Charlotte Eagar is producer of the Trojan Women Project to provide support for Syrian refugees
The fall of Afghanistan is great news for people smugglers. A few of the luckier Afghans – if any can be called lucky – have already arrived in the UK by plane: granted visas as they were deemed at risk because of working for the British army, media or aid agencies.
The risks are real. When I was a journalist in Afghanistan 10 years ago my interpreter was so scared of being recognised he wore a balaclava every day: but in Afghanistan’s spluttering economy he needed the £150 a day I paid him.
Other Afghans – those who failed to make it through the Darwinian hell of Kabul airport but our government think “most in need” – will be allowed to apply for resettlement if they can make it to a third country; 5,000 in the first year and 20,000 in total, numbers calculated it’s not entirely sure how.
But the scheme hasn’t started yet and it has also yet to be announced how or when or where the visas can be obtained or how long the process will take. Or indeed how the people will make it out of Afghanistan to claim. Presumably many will be dialling People Smugglers’ International Rescue.
A third group – too scared to wait, or untrusting of the UK’s dodgy record of honouring obligations, or just too determined – will make a bigger investment in the people smugglers: not just those fearing Taliban revenge but families hoping for a future for their children free of Sharia law and economic chaos; women wanting to have a job, a university education; young men of fighting age fleeing being forced to fight.
After thousands of dollars and two continents by foot and lorry, many will join the desperate souls paddling rubber dinghies towards our shores. And they know time is not on their side.
Thanks to Priti Patel’s Nationality & Borders Bill, it may soon become a criminal offence to come to our country illegally – the penalties being imprisonment and deportation, but God knows where to. Some will die on the way.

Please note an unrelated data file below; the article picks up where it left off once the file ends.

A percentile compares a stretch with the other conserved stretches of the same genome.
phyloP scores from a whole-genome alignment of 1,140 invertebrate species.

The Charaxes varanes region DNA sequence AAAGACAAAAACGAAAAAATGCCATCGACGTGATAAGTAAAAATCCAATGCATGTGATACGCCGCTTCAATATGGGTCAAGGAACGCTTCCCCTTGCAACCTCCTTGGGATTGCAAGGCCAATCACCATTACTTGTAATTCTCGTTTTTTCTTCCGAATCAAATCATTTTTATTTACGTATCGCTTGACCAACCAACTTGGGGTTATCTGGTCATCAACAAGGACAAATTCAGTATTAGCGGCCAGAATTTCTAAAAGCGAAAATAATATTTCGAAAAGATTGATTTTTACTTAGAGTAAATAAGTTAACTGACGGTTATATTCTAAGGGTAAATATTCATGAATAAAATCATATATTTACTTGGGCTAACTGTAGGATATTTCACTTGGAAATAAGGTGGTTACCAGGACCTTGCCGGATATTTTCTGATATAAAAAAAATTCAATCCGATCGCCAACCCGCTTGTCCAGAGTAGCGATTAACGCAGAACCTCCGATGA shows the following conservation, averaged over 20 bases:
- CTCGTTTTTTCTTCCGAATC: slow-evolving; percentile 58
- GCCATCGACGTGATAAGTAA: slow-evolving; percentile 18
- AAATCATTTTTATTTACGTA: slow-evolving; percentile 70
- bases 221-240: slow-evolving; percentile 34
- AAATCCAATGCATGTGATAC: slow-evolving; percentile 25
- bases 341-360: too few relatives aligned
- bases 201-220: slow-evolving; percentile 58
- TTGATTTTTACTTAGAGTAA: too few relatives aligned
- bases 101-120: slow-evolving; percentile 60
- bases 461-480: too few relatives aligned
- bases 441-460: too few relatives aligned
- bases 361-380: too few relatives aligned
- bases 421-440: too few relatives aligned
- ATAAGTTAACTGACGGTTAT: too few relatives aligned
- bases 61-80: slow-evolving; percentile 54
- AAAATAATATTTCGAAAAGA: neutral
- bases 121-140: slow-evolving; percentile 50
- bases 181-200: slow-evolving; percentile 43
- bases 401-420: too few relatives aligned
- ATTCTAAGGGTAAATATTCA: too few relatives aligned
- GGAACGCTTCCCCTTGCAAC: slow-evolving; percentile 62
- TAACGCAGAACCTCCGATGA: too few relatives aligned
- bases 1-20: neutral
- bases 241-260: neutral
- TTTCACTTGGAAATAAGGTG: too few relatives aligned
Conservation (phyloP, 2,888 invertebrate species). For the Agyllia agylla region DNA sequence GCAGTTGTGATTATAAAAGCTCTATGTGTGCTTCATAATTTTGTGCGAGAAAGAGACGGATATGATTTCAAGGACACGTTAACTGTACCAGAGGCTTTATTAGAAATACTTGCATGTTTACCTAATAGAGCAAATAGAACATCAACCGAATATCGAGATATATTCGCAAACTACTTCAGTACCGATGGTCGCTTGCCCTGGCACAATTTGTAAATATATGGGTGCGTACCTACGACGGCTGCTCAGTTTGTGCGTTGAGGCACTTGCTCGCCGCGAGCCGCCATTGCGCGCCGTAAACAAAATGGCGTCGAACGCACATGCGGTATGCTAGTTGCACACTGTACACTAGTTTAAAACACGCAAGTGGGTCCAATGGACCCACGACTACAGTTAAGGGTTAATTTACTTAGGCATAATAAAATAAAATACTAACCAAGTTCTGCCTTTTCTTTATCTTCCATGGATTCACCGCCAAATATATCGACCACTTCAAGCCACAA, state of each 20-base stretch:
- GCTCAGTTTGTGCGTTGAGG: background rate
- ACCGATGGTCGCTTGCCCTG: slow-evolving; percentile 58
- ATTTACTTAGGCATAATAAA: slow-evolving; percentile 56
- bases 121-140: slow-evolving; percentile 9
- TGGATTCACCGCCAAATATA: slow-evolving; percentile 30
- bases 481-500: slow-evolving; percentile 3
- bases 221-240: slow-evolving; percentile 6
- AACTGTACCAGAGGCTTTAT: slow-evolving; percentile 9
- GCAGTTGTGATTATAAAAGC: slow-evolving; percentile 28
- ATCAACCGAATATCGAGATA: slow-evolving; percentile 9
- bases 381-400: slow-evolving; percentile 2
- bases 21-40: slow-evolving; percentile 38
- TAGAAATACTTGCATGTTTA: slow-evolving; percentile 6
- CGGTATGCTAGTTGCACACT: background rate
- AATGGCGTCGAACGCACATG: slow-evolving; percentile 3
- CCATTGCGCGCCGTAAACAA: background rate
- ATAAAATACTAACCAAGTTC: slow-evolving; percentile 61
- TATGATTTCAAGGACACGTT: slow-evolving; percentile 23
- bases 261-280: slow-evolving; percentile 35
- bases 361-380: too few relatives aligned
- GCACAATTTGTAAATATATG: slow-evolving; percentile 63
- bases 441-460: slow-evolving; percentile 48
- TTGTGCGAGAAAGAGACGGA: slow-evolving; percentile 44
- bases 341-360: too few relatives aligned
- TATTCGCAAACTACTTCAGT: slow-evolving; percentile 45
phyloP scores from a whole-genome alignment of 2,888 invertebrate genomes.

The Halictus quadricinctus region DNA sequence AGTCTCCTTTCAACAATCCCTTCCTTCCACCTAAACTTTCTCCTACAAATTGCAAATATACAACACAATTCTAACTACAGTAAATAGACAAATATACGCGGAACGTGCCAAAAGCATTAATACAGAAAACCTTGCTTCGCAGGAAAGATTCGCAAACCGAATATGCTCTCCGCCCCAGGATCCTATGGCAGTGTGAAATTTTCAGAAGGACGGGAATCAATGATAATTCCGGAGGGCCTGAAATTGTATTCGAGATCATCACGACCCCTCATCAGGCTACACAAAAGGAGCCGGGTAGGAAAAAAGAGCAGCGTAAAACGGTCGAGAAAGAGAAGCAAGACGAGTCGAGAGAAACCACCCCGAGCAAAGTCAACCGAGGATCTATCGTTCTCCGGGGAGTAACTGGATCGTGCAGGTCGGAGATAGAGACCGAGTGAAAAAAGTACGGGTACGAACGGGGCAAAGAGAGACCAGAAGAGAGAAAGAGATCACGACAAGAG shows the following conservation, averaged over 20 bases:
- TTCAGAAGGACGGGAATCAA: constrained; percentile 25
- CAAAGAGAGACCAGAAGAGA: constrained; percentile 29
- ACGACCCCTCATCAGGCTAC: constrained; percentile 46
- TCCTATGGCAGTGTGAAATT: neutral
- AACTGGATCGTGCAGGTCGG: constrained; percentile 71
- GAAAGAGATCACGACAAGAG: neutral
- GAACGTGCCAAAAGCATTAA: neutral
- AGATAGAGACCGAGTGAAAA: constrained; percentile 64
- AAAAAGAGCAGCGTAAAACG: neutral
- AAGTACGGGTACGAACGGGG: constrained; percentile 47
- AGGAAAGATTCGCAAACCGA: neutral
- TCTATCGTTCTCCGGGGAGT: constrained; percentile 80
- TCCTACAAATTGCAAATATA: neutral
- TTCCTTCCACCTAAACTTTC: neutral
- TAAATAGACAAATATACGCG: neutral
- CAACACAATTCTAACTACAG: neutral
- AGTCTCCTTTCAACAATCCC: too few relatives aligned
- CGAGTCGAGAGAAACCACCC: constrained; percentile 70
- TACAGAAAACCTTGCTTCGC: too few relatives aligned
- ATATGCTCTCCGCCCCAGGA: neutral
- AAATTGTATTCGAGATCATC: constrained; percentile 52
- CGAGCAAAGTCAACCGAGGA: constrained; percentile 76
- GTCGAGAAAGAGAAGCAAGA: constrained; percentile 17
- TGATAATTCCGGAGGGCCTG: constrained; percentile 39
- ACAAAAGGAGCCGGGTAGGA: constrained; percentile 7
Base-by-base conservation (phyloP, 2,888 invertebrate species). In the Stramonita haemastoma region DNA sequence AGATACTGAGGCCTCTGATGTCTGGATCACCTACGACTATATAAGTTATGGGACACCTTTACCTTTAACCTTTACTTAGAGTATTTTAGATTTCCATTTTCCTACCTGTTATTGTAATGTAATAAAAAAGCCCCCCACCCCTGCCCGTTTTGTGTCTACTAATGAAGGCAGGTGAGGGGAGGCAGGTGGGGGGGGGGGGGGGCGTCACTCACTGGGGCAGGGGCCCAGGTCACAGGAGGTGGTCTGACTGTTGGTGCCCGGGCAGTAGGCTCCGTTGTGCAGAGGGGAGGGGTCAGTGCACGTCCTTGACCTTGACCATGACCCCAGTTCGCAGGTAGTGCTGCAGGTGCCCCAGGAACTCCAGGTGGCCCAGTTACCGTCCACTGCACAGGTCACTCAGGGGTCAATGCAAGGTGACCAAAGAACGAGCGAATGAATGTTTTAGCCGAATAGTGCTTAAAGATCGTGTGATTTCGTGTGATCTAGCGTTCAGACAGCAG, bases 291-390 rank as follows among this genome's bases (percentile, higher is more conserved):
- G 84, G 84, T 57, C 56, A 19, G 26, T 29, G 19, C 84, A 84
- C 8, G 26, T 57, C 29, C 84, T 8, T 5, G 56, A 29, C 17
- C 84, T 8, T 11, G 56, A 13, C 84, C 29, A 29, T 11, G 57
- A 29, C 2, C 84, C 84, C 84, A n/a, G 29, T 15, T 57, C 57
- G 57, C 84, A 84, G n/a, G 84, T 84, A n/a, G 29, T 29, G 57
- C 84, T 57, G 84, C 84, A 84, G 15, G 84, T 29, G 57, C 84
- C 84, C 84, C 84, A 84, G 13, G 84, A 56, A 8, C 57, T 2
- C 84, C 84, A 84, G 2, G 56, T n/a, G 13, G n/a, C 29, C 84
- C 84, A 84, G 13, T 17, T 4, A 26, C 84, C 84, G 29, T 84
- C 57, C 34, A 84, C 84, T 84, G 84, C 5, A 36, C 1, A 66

Although the Afghans who enter the UK through the government visas are allowed to work immediately, the “illegal migrants” won’t be so lucky. Processed into the depressing and lonely asylum seekers’ limbo, housed and fed by the UK taxpayer, they will be forbidden to work legally, until their asylum applications have been granted – something they find bewildering, and so do I.
The UK is currently suffering a massive labour shortage. Why can’t we let migrants do the jobs? Make it part of the asylum process. I’ve met loads of illegal migrants over the last 10 years as the producer of the Trojan Women Project for Syrian refugees.
Anyone who has the guts and determination to get here under their own steam is remarkable – we call them the Alpha Migrants. Most are educated members of the professional middle class hoping for a better life.
Our economy is hamstrung by a lack of lorry drivers, fruit pickers, care workers, waiters and chefs – supermarket shelves stand empty as goods remain undelivered, cafes and hotels were unable to cash in on the summer’s staycation bonanza.
Many of these jobs were previously done by Eastern Europeans, who have returned home, thanks either to Brexit or Covid; but Britain has always depended on immigrants to do jobs Brits didn’t want to do – before the Eastern Europeans it was the Commonwealth.
Being a fruitpicker isn’t the dream job but it’s a foot on the ladder, a chance to earn money, meet people, improve your English. It beats sitting in a hostel waiting for the Home Office. Immigrants have always done lower calibre jobs in hope of a better future.
Ask Priti Patel – her parents fled Uganda in the ’70s for the UK and ran a newsagent. And now she’s Home Secretary.
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